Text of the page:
October 25, 2017



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HR Analytics: A Case for Leveraging Small Data in a Big Data World

Big data vs small data, HR analytics, learning and development metrics
Big data has become such a popular buzzword that some now suggest the term is passé. Buzzword or not, people have embraced big data as a concept and practice because of the unlimited opportunities in analyzing large amounts of data to understand behaviors, habits, the needs of customers, and countless other trends. And this is what matters most in business -- fantastic insights into patterns, and along with them, amazing possibilities to predict behavior. 
However, trends and patterns don’t tell us everything. If we need to understand individual needs, trends can only tell us so much. This is where so-called “small data” becomes important. Small data focuses on single persons or small groups, which is necessary for individualization and personalization. While big data is often cold numbers crunching, small data is about the little things – conversations, feedback, emotions, reactions and drivers. Martin Lindstrom, a brand strategist and author of the influential book Small Data – The Tiny Clues that Uncover Huge Trends states that “where Big Data is all about drawing correlations, Small Data is about identifying causation.”
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Use Cases: How big and small data should be used in big companies
Amazon is a great example of how both big and small data analytics are important. The e-commerce giant analyzes vast amounts of data to predict demand, such as the number of new baby booster car seats or Kindles that will sell in a particular US state or city. The company will then send a fairly accurate number of items to the closest warehouses before a major event like Cyber Monday. This approach reduces shipping costs for Amazon and speeds up delivery times.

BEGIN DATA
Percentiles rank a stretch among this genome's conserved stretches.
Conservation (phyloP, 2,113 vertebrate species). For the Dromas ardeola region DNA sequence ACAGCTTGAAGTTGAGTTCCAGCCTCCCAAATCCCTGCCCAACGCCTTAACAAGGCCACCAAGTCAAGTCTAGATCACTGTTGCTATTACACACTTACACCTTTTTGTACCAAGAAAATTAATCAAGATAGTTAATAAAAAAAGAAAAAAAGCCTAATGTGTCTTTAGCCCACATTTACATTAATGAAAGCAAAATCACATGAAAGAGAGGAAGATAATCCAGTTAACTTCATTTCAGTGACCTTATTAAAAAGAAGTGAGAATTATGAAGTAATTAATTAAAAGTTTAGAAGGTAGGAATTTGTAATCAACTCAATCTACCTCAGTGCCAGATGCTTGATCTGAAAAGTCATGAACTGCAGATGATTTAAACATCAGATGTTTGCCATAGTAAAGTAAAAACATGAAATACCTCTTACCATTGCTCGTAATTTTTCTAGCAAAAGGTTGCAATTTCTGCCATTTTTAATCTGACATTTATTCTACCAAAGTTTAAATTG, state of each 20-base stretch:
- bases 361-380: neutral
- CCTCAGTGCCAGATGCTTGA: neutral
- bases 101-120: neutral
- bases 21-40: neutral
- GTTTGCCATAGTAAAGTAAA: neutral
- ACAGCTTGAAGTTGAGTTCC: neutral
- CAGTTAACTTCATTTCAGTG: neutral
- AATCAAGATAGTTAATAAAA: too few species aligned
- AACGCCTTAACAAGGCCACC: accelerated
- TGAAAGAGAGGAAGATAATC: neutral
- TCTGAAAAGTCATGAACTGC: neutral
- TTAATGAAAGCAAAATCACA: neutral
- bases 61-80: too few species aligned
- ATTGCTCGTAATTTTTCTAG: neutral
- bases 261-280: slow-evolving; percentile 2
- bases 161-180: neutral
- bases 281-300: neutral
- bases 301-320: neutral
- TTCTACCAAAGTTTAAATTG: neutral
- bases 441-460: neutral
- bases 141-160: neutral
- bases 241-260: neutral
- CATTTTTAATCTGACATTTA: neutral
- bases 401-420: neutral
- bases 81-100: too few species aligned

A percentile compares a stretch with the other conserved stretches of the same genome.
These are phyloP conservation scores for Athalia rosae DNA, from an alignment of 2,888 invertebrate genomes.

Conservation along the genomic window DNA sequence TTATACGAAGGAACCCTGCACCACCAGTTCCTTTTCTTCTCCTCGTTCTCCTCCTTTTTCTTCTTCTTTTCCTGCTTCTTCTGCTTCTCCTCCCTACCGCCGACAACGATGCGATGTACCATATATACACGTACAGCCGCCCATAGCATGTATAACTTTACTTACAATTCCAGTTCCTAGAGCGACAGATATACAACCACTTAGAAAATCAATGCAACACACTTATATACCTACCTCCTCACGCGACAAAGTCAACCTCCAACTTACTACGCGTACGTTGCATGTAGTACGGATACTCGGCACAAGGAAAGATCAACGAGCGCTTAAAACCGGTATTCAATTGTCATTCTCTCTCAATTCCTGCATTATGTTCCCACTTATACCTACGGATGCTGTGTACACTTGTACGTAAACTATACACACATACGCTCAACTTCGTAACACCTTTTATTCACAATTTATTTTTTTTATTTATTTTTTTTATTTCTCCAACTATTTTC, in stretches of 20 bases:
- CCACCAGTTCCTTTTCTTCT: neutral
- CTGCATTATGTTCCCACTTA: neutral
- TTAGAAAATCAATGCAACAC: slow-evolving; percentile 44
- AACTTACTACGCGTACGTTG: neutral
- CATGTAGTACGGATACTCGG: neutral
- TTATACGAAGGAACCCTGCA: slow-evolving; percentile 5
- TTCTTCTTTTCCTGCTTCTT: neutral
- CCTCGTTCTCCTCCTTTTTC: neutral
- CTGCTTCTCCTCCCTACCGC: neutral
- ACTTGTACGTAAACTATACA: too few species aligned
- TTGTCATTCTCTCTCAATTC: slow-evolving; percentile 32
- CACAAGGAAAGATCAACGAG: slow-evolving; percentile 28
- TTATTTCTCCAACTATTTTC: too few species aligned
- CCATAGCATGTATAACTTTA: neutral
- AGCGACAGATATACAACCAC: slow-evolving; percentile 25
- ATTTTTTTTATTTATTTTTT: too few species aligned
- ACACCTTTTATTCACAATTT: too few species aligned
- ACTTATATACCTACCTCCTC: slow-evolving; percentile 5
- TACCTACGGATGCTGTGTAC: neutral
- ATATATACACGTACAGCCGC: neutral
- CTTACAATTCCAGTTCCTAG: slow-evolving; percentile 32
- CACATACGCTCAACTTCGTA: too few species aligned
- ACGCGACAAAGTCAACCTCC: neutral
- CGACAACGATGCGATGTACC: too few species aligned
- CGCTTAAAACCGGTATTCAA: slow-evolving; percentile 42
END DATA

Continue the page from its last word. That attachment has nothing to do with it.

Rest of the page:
Equally interesting is the small data collected from reviews and user feedback. Companies selling their products on Amazon that want to maintain a competitive edge, tap the comments and user feedback for new and interesting ideas. Sellers can use these comments to improve their service, create new products or enhance existing ones. Jason Feifer of Fast Company wrote this great piece about an Amazon seller whose success is an amazing example of how small data can lead to great products. 
Data’s Role in Learning and HR
When it comes to using data to support employees and the business in general, there are countless cases for using both big and small data analytics. Deloitte, PwC and others commission global surveys annually and analyze big data sets to reveal macro trends in workplace changes, leadership strategies and HR in general. These analyses provide us with a great overview of modern practices and what works and what doesn’t. The insights also give us solid ideas into which systems or processes to invest. 
On the other hand, each company is unique, with its own organizational culture, goals and people. Understanding digital trends is one thing, but understanding how the trends impact your company and industry, is a completely different thing. This requires a deep understanding of smaller internal data, both qualitative and quantitative, that take into account your demographic makeup, current technology stack and level of agility.